Hearing a loud knock and “police, open up!” on your door can be a terrifying experience. In a moment of panic, many people assume they have no choice but to allow the authorities into their home.
Whether you’re at home, driving, or just walking down the street, it’s important to thoroughly understand your rights if you are approached or detained by the police.
Three Ways Police Can Enter Your Home
If the police knock on your door, there are only three ways they can legitimately enter:
- They have a valid arrest warrant for someone in the home
- They have a valid search warrant
- Someone in the home gives them permission to enter
Although you can give the police permission to come inside, you have no legal obligation to allow them inside unless they have a valid arrest or search warrant. It’s also important to note that any warrant must be valid. Warrants issued based on inaccurate or false information are invalid, however, this is an issue that is almost always raised in court after the police have executed the warrant.
In some instances, the police can enter a home if an emergency demands it. For example, the police can enter in cases where an individual has called 911 from inside the home. If the police are responding to this type of emergency call, they can enter to provide assistance.
The police can also enter a home in pursuit of evidence that may be lost or destroyed unless it is retrieved right away. If, for example, police have a reasonable suspicion that someone is engaged in drug-related activity within the home, the police can enter the home to preserve any evidence related to the drug offence.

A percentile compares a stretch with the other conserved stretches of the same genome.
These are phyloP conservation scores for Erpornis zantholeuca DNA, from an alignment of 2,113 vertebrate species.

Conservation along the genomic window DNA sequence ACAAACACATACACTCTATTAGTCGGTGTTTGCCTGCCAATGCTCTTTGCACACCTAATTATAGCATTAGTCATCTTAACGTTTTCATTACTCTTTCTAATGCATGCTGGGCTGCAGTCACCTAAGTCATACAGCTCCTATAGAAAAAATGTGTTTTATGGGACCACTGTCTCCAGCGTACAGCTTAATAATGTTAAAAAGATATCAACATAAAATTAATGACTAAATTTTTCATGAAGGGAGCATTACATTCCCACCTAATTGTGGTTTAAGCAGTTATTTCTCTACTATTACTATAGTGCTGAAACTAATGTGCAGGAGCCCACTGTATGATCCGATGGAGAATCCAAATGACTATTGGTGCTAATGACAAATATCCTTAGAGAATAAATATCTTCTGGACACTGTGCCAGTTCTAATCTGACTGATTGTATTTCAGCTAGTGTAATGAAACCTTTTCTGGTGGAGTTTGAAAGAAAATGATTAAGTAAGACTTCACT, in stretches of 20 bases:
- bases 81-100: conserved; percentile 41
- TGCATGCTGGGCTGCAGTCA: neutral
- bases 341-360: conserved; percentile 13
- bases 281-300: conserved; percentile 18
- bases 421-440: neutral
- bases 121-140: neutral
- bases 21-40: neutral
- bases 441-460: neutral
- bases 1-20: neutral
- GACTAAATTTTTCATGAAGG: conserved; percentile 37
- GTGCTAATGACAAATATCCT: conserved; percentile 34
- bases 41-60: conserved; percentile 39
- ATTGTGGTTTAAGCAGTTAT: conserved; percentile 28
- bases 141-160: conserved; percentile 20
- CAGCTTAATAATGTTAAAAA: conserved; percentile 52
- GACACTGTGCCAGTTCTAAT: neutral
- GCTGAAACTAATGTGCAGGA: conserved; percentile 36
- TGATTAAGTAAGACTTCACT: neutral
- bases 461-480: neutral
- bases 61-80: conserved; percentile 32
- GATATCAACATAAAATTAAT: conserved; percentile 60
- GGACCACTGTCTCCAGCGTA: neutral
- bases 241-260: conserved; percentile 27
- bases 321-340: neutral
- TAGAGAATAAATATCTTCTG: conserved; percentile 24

Police can also enter a home if they are in “hot pursuit” of a fleeing criminal suspect. A common example involves police chasing an individual who has fled the scene of a crime. If the suspect runs into a home or onto private property, the police can pursue the suspect without a warrant or the home owner’s permission.
Child welfare laws also give police the right to enter a home to remove children who are being abused or neglected.
Ottawa, Ontario Criminal Defence
Criminal defence lawyers Bruce Engel and Elena Davies have represented individuals and businesses charged with hundreds of different offences throughout Canada for more than two decades. From the start of a criminal investigation to the close of a trial, we will take a balanced and forceful approach to your defence. We have the experience and know-how to effectively navigate the constantly changing justice system in Canada.